Gen Z on growing up during the climate crisis
Today's young people are angry, frustrated and scared about their and our planet's future. We asked some local Gen Zers their thoughts on the climate crisis. This is what they had to say.
“I’m 13. I shouldn’t be watching the news.” I’ve been thinking about those words a lot since receiving Miya Turner’s contribution to this article. What was I doing when I was 13? I’m near the end of the millennial age range, the generation that likes to blame baby boomers for everything (and, to be fair, they can be blamed for nearly everything). At 13, I was half aware that life existed outside of myself thanks to the internet and half cared about things other than homework and Avril Lavigne. But I was definitely not watching the news and definitely not going on climate crisis strikes.
Today’s young people are growing up in a world that is very different to even mine at that age. The crisis in politics, society and self, that has existed throughout history for every generation, has been accelerated with the invention of social media. We’ve used it to warp our minds and given it to our children. The last few years, it’s felt like we’ve gone through the looking glass and are living in some kind of darkest timeline, something that we’re only just beginning to recognise we created for ourselves. It’s hard enough keeping sane as an adult, I can’t imagine coming of age in 2019.
But today’s youth has turned the internet into a new kind of digital activism. Gen Z are able to gather and distribute information on a mass scale unlike any other generation before them. Social media, for all its flaws, at least has communication on its side, and we’ve seen young people weaponise it, using it to create collective movements.
Radical youth movements have always existed, most recently the Hong Kong protests, March For Our Lives and Black Lives Matter for all of which young people have played essential roles. But there hasn’t been anything quite as global in scale as this year’s climate crisis strikes. In September this year, six million people walked out of schools and jobs in 150 countries, demanding the world’s governments do something about the impending climate crisis. The strikes were inspired by 16-year-old Greta Thunberg, who later gave a speech at the UN Climate Action Summit. “How dare you,” were her now famous words. “You come to us young people for hope. How dare you.”
There’s been something jarring in the polarising reaction of adults to the climate crisis strikes. On one side, there are the OK Boomers who don’t or won’t care about children having to protest and on the other side, adults who seem to have pinned all their hopes on the young. Greta Thunberg is (unsurprisingly) right – how dare we ask young people to be our hope. Yes, Gen Z are obviously – and literally – the future, but every single person on the planet who is still alive is also the future. We need to stop the cycle of passing down our problems to a resentful younger generation who will do the same thing. There’s not enough time left for that.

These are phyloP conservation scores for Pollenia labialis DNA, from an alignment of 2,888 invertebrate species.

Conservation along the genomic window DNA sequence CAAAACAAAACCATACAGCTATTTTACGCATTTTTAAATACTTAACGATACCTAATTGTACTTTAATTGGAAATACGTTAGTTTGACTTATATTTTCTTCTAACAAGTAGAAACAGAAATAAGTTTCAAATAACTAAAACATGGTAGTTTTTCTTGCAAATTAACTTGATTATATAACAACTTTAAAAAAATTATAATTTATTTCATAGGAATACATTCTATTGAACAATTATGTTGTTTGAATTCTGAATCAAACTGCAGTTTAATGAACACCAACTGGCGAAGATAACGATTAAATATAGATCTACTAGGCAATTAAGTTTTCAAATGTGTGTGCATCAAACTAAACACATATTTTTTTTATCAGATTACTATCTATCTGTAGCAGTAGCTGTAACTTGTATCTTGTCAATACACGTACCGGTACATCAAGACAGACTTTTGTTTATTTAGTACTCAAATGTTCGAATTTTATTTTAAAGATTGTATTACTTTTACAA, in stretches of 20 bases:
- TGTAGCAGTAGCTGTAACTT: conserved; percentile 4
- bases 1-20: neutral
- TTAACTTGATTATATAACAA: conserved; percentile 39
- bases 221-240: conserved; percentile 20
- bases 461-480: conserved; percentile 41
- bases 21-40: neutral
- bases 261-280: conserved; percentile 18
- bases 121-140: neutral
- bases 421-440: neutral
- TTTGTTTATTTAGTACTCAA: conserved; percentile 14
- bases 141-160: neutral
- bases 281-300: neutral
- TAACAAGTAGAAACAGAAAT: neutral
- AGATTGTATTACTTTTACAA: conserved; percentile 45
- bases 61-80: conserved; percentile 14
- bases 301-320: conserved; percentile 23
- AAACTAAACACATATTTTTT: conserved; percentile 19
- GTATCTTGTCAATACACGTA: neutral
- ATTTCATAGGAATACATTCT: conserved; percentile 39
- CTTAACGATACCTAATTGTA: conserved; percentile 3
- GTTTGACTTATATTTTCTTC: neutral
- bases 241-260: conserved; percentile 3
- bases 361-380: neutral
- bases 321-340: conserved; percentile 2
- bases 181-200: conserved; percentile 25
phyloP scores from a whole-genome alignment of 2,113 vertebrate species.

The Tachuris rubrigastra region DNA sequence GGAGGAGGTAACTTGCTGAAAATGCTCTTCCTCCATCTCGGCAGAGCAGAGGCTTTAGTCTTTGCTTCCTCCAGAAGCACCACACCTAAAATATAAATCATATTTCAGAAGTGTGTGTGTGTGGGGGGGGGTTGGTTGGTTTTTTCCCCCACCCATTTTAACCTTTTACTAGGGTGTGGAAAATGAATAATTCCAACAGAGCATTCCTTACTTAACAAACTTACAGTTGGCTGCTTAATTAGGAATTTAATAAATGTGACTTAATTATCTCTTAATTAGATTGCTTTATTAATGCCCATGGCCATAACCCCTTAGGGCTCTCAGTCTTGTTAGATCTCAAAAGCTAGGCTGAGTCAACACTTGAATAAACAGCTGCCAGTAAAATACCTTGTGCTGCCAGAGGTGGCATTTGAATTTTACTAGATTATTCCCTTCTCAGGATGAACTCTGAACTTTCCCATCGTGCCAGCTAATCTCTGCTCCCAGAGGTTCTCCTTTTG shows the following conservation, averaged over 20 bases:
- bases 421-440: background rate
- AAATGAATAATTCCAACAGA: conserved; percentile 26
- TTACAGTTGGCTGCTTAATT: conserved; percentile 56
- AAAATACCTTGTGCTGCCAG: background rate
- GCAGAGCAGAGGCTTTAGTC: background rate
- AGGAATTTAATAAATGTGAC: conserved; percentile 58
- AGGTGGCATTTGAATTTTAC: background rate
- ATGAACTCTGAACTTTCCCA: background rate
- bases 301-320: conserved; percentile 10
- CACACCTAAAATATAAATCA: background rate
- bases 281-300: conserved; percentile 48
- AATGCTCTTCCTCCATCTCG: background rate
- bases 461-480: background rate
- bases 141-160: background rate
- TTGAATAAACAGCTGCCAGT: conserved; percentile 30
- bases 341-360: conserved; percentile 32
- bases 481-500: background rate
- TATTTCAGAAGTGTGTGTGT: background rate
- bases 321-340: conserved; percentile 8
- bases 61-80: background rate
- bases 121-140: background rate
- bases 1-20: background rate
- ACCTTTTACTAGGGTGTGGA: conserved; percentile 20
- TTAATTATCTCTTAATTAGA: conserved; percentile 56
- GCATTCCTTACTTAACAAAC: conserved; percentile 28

But to do that, we first need to listen to young people. I don’t have that much hope in politicians, but I do have a lot of faith in passionate, loud, rousing youth movements. So in the spirit of listening, The Skinny asked some local young people for their thoughts on the climate crisis, the strikes and the response from adults. What they’ve written is powerful and nuanced and I hope reading it makes you feel as ashamed and angry as me. [Katie Goh, Intersections Editor]
I believe the climate crises will one hundred percent be the most troubling issue of our generation, as we could be the last generation who can save our planet. We are the kids, teens and young adults who will have to live with our huge modern world, that we’re burning to a crisp. Now our world could become uninhabitable in our lifetime, it's so pressing and terrifying since now it is our generation’s duty who has to wake up the lazy politicians and investors to finally smell the burning roses. That is so much pressure put on us when most of us aren’t even adults yet, and we are left with the only option to march and take time out of our lives to prove we need to care for Earth better.
Under most circumstances I would not agree with such a harsh method, putting aside our busy lives and demanding action but we need to act now because we’re already 20 years late. It has fallen to us young people to save our planet – the fear and pressure is huge, but we’re still put down by wealthy businessmen who tell us we don’t know what we’re talking about, when they have known about these problems for ages. We are put down despite our sole intention to save our futures because it has had to come to us to do it, but still some could not care less about us, the ones who will be left with the consequences. It is so upsetting, unfair and scary. To me climate change is the open blaze to my and so many futures. I truly hope all our hard work and stress put on me and my peers can save our planet because the time limit is far too close for comfort.
By Evan Macdonald, aged 16
I’m 13. I shouldn’t be watching the news. And yet I find myself being fascinated by the latest Trump tweet, telling us all that climate change is a myth, or the latest scientific study estimating that we have only years before the planet is in such a state of disrepair, we can’t fix it.
That’s why I love the school climate marches. They give young people like me the power and the confidence to use our (often unheard) voices and really share our opinions about issues we feel very strongly about. But marches and protests don’t solve international problems. For that you need a truly combined effort.